Chief Wench gets greasy
Breaking down in the middle of the night on a deserted street is any woman's worst nightmare. Unless you're 29 year old Niven Postma, in which case you'll don a wrench and spanner and escape the ordeal with nothing more than a grease smudge on your cheeks_
You can call Niven many things from a car fundi to a new ear fighter of women's rights. One thing's for sure though, the next generation of mechanics better hope their female customers haven't attended Niven's motor vehicle course.
Niven's passion for understanding the technical aspects of how a car works was forced on her every time she took her car in for a service or repair. Today she's forgotten her days as a strategy consultant and instead runs her own car workshops - strictly women only.
"It's a sad fact that women are generally charged 10 to 15 percent more than a man for the same car repair job," states Niven, adding that the female species are partly to blame for this type of crookery.
"Mechanics tell you what's wrong with your car and how much it is going to cost and you have no choice but to trust them and hope they aren't ripping you off."
Tired of going to mechanics and being treated like a "načve sucker", Niven donned a toolbox, notebook and as much tenacity as she could conjure and hounded garage mechanics watching them fix cars.
After gaining more knowledge about cars and how they worked, she decided to share her findings with others. She started a one-day automotive class on Saturdays called Spanner and Wench, teaching women the basics of how their cars work and how to recognise and prevent problems.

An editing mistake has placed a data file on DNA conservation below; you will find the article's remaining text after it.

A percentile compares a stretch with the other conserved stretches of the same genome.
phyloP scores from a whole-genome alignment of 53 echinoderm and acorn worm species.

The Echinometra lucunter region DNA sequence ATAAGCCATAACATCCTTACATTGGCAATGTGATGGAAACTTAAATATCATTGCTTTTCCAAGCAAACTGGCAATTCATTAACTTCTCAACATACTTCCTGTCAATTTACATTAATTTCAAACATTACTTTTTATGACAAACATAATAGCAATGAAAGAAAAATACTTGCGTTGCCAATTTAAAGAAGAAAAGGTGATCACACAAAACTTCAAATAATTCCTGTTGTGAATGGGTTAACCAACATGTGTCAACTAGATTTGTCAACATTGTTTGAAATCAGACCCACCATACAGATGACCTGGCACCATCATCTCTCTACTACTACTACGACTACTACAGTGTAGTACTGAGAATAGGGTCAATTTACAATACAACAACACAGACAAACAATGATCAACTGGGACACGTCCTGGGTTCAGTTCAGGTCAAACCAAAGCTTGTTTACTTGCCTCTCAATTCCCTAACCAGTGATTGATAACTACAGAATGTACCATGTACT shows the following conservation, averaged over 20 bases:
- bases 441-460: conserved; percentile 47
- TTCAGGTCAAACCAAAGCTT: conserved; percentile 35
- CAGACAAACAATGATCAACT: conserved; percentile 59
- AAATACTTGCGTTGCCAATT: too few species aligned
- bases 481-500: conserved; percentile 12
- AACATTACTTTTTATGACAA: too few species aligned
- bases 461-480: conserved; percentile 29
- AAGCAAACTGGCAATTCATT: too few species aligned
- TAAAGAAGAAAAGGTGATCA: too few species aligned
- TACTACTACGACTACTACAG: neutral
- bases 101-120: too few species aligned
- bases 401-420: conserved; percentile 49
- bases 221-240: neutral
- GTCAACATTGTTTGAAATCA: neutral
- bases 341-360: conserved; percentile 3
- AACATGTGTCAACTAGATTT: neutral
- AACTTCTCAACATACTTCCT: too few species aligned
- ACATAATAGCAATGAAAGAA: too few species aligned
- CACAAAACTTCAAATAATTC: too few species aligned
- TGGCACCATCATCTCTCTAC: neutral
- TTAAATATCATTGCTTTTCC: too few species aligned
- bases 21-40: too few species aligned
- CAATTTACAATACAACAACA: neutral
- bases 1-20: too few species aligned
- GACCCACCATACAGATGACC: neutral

"My aim is not to turn women into mechanics. Rather, the course helps women get over the mental block that makes them believe that car parts are on a par with rocket science," she laughs. "It teaches preventative maintenance, as 15 minutes of monthly maintenance prevents 70% of highway breakdowns."
The course is limited to a maximum of 12 people, so that individual attention can be given.
"I have the utmost faith this business will take off as there's a huge gap in the market for this sort of thing," she says. "I can never see myself becoming a mechanic in the future but I'd like to hook up with a venture capital firm and open up garages all over South Africa under my business name, Spanner and Wench."
Details: 837 3858 or 083 326 2705
Name: Niven Postma
Sideline: Norwood Police Reservist
Claim to fame: Started own business called Spanner and Wench - workshops held all over Johannesburg, teaching women about cars and how to avoid problems.
Guidelines to fix certain problems yourself
Changing a tyre:
How to check your car battery:
How to jump start a car:
Always keep the following on you: A cellphone, AA membership card, spare tyre, spare wheel, jumper cables, jack, torch, wet wipes, distilled water, spanner and wrench.